What is PPP?

Point-to-Point Protocol (PPP) is very similar to HDLC in that it’s also a multipoint protocol primarily used on leased lines. But it has more overhead that enables you to do more than you could with HDLC. It defines a set of additional supportive protocols — Link Control Protocol (LCP) and Network Control Protocol (NCP) — sort of like how Ethernet uses Spanning Tree to improve the frame forwarding process. They make PPP transmission more efficient and secure.

Link Control Protocol (LCP) and Network Control Protocol (NCP)

PPP will initiate 1 instance of LCP for each link that exists. It’s only concern is with the establishment and maintenance of the link between point A and point B. PPP functions such as error detection, loop detection, multilink support, and authentication (PAP and CHAP) actually take place in LCP.

NCP on the other hand will initiate 1 instance of itself for every type of protocol being used on that link. If the PPP link is propagating IPv4 and v6, NCP will initiate 1 instance of IPv4CP and IPv6CP. That’s because it’s only concerned with the encapsulated protocols sitting in the PPP frames.

How To Configure PPP

enable
configure terminal
interface serial 0/0/x
ip address %ipv4Address% %subnetMask%
encapsulation ppp
no shutdown

We mentioned above how LCP provide authentication support to PPP via PAP or CHAP. Since PAP transmits auth passwords in clear text to its peer, CHAP is much more secure (instead hashing the password with MD5). You can add CHAP authentication to PPP as follows:

interface serial 0/0/x
encapsulation ppp
exit ## Go into global config mode
hostname %LocalDeviceName%

username %RemotePeersHostname% password %matchingPassword%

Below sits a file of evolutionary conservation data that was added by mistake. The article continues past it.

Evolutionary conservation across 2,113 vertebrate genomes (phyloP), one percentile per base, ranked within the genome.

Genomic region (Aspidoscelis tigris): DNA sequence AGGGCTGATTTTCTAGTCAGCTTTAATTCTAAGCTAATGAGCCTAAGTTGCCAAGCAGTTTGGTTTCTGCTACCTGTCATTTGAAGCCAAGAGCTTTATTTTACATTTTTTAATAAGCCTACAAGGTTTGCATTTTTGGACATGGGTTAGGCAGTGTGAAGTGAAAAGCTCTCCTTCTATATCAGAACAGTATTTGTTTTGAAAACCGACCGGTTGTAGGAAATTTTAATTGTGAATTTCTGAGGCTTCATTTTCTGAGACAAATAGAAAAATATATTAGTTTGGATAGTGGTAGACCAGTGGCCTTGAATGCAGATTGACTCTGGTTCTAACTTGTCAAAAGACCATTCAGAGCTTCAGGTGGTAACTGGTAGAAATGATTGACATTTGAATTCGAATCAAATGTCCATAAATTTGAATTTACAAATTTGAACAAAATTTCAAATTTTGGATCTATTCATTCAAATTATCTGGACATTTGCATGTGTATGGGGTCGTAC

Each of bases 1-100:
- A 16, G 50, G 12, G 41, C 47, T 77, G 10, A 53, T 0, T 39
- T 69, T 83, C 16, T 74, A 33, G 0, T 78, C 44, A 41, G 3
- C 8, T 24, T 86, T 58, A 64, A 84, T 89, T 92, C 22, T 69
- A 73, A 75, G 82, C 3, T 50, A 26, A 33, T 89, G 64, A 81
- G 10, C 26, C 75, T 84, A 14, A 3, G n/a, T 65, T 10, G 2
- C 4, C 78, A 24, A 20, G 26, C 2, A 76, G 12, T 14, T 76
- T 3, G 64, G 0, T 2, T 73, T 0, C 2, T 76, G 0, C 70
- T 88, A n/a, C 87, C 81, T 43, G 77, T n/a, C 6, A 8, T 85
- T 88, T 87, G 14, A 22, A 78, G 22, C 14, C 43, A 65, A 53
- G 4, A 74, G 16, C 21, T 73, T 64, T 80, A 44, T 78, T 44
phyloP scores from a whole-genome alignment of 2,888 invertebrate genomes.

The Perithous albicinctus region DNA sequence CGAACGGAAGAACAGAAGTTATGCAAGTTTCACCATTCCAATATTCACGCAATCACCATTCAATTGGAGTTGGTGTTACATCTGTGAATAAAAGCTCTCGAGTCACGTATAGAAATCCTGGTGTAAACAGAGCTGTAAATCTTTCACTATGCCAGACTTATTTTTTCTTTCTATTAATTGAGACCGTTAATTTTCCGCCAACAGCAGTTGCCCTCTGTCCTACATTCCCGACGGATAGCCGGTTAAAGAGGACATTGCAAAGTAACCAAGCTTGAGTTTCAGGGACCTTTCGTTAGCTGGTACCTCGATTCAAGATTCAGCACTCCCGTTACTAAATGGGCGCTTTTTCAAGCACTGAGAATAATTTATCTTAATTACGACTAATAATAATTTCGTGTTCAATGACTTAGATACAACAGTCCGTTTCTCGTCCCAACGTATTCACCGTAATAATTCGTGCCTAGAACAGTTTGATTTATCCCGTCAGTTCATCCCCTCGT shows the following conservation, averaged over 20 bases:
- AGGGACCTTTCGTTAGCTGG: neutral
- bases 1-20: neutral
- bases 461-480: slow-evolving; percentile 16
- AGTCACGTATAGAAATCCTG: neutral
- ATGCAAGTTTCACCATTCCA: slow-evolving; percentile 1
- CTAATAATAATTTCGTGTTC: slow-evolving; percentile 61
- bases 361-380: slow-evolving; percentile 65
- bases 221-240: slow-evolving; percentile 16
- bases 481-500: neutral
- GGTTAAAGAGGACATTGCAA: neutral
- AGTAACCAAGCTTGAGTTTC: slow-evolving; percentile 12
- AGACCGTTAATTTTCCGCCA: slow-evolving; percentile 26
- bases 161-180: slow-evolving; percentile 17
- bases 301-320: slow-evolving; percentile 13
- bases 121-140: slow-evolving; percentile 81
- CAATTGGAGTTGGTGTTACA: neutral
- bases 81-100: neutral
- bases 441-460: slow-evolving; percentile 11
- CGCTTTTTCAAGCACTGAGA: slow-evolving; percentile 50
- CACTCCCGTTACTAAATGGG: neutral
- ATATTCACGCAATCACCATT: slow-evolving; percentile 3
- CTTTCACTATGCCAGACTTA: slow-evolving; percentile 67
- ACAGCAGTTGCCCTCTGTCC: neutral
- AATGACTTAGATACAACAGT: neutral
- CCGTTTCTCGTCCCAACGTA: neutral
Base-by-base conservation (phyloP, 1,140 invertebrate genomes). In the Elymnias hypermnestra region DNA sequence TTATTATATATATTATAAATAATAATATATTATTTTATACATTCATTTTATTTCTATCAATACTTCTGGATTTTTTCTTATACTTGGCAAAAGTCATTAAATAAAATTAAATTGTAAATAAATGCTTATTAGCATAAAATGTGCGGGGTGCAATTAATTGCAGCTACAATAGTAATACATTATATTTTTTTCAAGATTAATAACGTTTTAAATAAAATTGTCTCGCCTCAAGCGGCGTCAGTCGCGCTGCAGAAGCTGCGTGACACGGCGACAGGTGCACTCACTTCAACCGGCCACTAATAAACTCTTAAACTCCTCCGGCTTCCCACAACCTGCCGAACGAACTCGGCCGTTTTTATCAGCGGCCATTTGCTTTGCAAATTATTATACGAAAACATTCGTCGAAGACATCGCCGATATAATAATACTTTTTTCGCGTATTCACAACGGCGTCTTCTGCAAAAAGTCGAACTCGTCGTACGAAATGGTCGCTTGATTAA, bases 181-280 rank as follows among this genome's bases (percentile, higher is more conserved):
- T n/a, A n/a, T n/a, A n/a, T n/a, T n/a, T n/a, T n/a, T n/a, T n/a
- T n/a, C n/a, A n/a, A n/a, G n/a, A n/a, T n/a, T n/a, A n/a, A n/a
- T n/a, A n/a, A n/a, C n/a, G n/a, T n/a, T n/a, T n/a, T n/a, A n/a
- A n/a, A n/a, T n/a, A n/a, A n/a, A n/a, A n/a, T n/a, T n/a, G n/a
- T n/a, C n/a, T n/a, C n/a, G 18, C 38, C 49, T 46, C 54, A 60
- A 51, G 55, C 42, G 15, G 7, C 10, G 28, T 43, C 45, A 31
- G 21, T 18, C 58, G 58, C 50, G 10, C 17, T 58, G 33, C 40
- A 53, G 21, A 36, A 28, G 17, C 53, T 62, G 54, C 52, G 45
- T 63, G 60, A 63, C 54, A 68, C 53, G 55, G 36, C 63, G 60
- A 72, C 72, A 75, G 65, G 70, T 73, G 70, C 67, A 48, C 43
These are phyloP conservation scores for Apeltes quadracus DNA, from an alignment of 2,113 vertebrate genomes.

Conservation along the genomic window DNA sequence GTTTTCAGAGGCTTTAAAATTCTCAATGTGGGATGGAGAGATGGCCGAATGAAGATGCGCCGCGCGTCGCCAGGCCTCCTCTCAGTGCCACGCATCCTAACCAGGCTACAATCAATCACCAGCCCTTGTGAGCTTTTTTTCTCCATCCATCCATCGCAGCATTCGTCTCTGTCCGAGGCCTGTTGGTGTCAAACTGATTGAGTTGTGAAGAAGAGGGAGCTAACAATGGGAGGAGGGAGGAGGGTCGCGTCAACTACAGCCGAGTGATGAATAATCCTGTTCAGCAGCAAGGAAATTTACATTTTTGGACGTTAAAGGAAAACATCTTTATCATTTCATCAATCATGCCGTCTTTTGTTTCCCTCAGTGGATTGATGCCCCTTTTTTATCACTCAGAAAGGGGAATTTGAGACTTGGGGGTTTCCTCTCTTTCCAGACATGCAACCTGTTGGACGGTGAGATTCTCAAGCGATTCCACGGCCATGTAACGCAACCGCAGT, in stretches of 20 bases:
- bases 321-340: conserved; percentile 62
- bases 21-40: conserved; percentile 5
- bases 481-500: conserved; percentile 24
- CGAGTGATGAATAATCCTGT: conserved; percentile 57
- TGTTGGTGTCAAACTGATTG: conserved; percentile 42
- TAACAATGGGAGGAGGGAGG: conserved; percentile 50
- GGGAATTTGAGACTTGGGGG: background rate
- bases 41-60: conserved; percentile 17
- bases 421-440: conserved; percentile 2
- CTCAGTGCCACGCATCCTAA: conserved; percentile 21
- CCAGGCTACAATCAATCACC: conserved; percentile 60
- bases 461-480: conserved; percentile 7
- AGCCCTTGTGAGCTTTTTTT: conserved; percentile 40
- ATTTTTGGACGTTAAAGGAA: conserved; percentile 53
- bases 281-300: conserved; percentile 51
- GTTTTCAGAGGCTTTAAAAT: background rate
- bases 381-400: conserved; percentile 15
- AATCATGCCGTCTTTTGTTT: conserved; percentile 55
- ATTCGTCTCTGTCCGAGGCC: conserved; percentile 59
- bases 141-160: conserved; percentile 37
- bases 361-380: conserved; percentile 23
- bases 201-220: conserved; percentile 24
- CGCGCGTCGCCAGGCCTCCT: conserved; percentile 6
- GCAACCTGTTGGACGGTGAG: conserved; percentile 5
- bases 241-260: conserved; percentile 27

# %RemotePeersHostname% should match whatever was entered for the hostname command on the remote peer.
# %matchingPassword% should be the same on both devices.

interface serial 0/0/x ## Go back into interface config mode
ppp authentication chap
end
write mem

We also mentioned above how LCP provides multilink support for PPP. Multiple serial links are often desired between peers to increase redundancy or optimize load balancing. It’s also sometimes cheaper to add secondary or tertiary T1’s between the same peers rather than upgrading the T1 to a T3.

The PPP function of utilizing multiple links is called Multilink PPP (MLPPP). A multilink is just a virtual interface with its own L3 config that physical interfaces are then added to, very similar to LACP. You can configure MLPPP as follows:

## Config the multilink, define an IP to communicate with and a group to associate with 
en
conf t
int multilink 1 ## Note that the "1" just needs to be a matching number
encapsulation ppp
ppp multilink
ip addr %IpAddress% %subnetMask%
ppp multilink group 1
exit

#Make the physical interface use MLPPP and add it to the same group as defined above
int serial 0/0/x
encapsulation ppp
ppp multilink
no ip address
ppp multilink group 1